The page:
Tuesday, 15 April 2008

EARTH, AIR, FIRE and WATER (and of course, ART)

In the flickering light from ancient torches, the shadows on cave walls suggested mastodons and bulls to our prehistoric ancestors. They became the world's first artists, reaching out with charcoal to complete visions that were inspired by the earth's shapes:


This cave wall suggested the head of a deer to some prehistoric artist



This large rock reminded an artist of a horse

In this way, the earth and the artist came together to create art.

30,000 years later, artists discovered stained glass. Rather than drawing with sticks in the dirt or making marks on parchment, artists were now able to combine their art with the radiance of light. Look what glorious things happened when artists added sunshine to their palette of colors:


Nativity scene from Priory Church, circa 1501


Prayer of a righteous man, St. Mary's Church, late 14th century


The Last Judgment, 15th century

Just like with the earth, the artists combined with the sun to create art.

At some unknown point in the distant past, artists discovered that by making designs and colors on cloth rather than on hard surfaces, their designs could take on the shape of the wind. Static images became flying banners that inspired armies and flags that symbolized nations.










Christo's "Gates" in NY, copyright 2005 Christo and Jeanne-Claude

Once again, the artist teamed with the elements to make art, combining wind and image.

Artists who use watercolor, if they are wise, take advantage of water's special properties rather than concealing its role. Even artists who specialize in tightly controlled images seem to gain depth and profundity when they give the freedom of water a larger role in the artistic process.


Saul Steinberg began his career with technical pen drawings with geometric shapes and cross hatching, but later turned water loose to create lovely skyscapes.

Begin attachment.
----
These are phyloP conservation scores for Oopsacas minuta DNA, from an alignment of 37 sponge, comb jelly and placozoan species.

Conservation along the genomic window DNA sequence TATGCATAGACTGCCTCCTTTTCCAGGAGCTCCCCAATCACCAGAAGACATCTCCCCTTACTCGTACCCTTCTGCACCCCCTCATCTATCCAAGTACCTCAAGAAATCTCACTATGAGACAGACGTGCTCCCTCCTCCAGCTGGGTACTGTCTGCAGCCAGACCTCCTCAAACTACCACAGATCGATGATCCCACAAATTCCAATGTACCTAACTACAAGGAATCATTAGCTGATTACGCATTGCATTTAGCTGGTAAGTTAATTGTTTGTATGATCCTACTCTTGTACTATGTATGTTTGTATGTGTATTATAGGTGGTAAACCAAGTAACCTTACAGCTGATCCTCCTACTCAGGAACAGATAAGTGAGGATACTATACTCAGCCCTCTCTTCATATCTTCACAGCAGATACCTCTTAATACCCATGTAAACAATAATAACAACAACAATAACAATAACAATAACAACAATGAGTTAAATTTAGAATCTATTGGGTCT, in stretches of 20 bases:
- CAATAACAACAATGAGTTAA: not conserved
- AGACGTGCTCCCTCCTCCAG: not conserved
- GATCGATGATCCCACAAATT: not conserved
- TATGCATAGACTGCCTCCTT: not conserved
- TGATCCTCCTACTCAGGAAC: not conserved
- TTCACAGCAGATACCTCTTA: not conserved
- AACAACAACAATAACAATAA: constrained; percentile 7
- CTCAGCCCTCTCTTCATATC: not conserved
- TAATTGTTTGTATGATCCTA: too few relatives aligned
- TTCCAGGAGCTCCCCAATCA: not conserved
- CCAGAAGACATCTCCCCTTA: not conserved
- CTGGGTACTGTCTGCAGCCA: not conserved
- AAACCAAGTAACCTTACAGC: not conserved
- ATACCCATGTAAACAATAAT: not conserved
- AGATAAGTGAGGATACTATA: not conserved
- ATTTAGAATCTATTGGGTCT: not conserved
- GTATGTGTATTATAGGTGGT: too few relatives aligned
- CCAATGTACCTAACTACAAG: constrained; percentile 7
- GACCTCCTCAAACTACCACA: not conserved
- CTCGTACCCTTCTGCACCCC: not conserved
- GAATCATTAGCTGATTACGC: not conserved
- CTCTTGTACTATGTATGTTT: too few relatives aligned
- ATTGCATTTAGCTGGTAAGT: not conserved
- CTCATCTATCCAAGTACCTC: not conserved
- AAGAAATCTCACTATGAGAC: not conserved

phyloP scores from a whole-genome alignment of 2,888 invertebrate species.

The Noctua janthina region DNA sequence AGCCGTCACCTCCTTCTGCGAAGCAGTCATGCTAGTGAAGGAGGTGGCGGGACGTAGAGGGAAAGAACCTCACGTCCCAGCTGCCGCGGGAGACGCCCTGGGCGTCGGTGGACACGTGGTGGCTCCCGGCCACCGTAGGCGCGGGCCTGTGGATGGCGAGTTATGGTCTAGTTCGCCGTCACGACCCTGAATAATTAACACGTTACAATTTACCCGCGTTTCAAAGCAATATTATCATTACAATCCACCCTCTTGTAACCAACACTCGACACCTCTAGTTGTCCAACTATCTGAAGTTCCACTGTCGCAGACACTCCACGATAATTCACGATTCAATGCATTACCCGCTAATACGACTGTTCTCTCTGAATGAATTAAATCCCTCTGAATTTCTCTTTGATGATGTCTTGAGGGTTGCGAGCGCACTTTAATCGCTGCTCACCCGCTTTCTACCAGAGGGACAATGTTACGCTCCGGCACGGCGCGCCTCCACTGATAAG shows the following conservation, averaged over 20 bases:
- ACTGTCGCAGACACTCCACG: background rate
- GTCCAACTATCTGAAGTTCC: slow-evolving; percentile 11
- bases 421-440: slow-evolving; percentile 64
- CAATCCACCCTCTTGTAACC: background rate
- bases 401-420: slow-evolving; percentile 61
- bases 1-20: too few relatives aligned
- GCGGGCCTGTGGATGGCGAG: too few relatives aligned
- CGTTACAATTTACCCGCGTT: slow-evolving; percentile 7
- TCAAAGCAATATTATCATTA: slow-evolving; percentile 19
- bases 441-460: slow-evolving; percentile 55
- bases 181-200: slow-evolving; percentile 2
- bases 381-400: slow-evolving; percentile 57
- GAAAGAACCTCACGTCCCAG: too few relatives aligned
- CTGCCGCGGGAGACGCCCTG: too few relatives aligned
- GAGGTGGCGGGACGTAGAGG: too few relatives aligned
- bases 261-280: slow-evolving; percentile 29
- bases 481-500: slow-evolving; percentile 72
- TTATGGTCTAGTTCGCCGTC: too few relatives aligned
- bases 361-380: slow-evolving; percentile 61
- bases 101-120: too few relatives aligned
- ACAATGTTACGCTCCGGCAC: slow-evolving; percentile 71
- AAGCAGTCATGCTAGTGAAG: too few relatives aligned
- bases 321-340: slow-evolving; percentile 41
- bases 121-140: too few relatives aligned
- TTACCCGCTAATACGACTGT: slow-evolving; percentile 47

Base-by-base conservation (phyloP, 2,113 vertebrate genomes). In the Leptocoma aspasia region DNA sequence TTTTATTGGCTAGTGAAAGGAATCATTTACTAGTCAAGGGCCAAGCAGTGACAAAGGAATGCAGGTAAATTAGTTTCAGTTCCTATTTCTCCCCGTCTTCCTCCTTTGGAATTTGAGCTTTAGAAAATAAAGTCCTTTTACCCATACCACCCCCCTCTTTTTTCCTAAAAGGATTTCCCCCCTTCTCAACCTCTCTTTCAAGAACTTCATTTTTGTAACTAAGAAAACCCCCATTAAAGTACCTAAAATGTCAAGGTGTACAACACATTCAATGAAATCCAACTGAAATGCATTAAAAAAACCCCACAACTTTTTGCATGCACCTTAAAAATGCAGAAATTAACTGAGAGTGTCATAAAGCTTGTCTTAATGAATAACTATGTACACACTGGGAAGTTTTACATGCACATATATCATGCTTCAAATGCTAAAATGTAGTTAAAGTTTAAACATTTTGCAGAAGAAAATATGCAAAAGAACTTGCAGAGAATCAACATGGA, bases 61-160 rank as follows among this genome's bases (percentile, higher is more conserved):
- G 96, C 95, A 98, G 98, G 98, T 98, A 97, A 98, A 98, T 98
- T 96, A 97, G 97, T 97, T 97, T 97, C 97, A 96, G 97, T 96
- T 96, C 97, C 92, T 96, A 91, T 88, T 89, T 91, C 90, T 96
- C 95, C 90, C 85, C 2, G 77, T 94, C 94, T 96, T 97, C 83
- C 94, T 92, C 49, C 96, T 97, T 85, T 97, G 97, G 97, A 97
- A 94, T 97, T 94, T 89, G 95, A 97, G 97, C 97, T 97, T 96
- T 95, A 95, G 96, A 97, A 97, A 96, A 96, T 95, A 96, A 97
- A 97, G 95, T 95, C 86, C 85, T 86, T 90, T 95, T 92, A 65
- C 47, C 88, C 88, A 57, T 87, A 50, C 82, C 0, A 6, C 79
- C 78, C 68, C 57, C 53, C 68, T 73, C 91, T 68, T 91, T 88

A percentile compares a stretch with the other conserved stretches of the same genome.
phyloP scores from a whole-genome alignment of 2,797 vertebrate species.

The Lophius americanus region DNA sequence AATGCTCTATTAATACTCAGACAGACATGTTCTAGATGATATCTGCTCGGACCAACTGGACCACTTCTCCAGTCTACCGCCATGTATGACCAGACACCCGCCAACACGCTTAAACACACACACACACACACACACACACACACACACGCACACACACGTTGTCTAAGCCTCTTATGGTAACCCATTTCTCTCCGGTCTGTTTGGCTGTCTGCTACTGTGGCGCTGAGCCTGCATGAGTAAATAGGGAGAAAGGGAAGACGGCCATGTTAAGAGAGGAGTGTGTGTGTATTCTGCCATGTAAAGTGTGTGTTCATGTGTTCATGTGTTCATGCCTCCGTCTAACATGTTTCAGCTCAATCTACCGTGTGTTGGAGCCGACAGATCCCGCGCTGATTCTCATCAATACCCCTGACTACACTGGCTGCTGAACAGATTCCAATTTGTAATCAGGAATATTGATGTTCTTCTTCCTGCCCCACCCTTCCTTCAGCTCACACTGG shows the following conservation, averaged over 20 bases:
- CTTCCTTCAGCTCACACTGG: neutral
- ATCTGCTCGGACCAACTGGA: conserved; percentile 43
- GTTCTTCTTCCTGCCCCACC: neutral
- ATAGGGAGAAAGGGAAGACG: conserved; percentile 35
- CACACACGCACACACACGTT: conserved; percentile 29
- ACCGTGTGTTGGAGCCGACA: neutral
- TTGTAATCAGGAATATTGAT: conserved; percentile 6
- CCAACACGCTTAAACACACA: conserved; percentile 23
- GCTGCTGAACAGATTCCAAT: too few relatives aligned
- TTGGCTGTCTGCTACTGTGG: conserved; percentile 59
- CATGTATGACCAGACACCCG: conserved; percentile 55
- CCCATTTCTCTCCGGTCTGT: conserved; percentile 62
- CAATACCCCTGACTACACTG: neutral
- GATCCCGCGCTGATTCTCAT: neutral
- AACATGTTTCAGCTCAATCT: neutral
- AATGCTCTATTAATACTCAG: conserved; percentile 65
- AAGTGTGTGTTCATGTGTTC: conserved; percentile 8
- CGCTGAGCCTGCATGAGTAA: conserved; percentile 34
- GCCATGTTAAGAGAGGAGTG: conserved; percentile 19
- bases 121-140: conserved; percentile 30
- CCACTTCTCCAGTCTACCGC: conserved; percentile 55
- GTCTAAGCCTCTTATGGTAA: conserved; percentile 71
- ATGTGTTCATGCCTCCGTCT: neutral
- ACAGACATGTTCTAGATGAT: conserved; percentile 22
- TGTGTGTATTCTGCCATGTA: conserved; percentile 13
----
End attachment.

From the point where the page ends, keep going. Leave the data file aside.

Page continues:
Here, Andrew Wyeth wisely did not attempt to paint snowflakes. He randomly spattered liquid tempera, using the qualities of water to contribute the effect of snow.

Just like with earth, sun and wind, the artist can interact with water to create a higher form of art.

All of these beautiful images we have seen were made more beautiful because the artist opened the artwork to the elements. Nature adds variety, change, unpredictability, ambiguity, mistakes and uncertainty to the product of human will. Water does whatever it wants, and watchful artists keep their eyes open for the happy accident. The light through stained glass windows changes depending on the time of day or month of the year or the weather outside, creating very different effects. When the wind shifts, flags do a completely different dance.

One concern I have with digital art is that it seems to reduce the important role played by the elements in the creation of art. We can now assert greater and greater control over the screen, pixel by pixel. The light from a cathode ray tube or a plasma screen remains constant, regardless of the time of day or year. The mathematical formulae used for CGI are immutable. Color can be adjusted for saturation, brightness and contrast in tiny increments. Mistakes and accidents can be effortlessly eradicated with mid-course corrections. And the pictures never, ever change with the wind.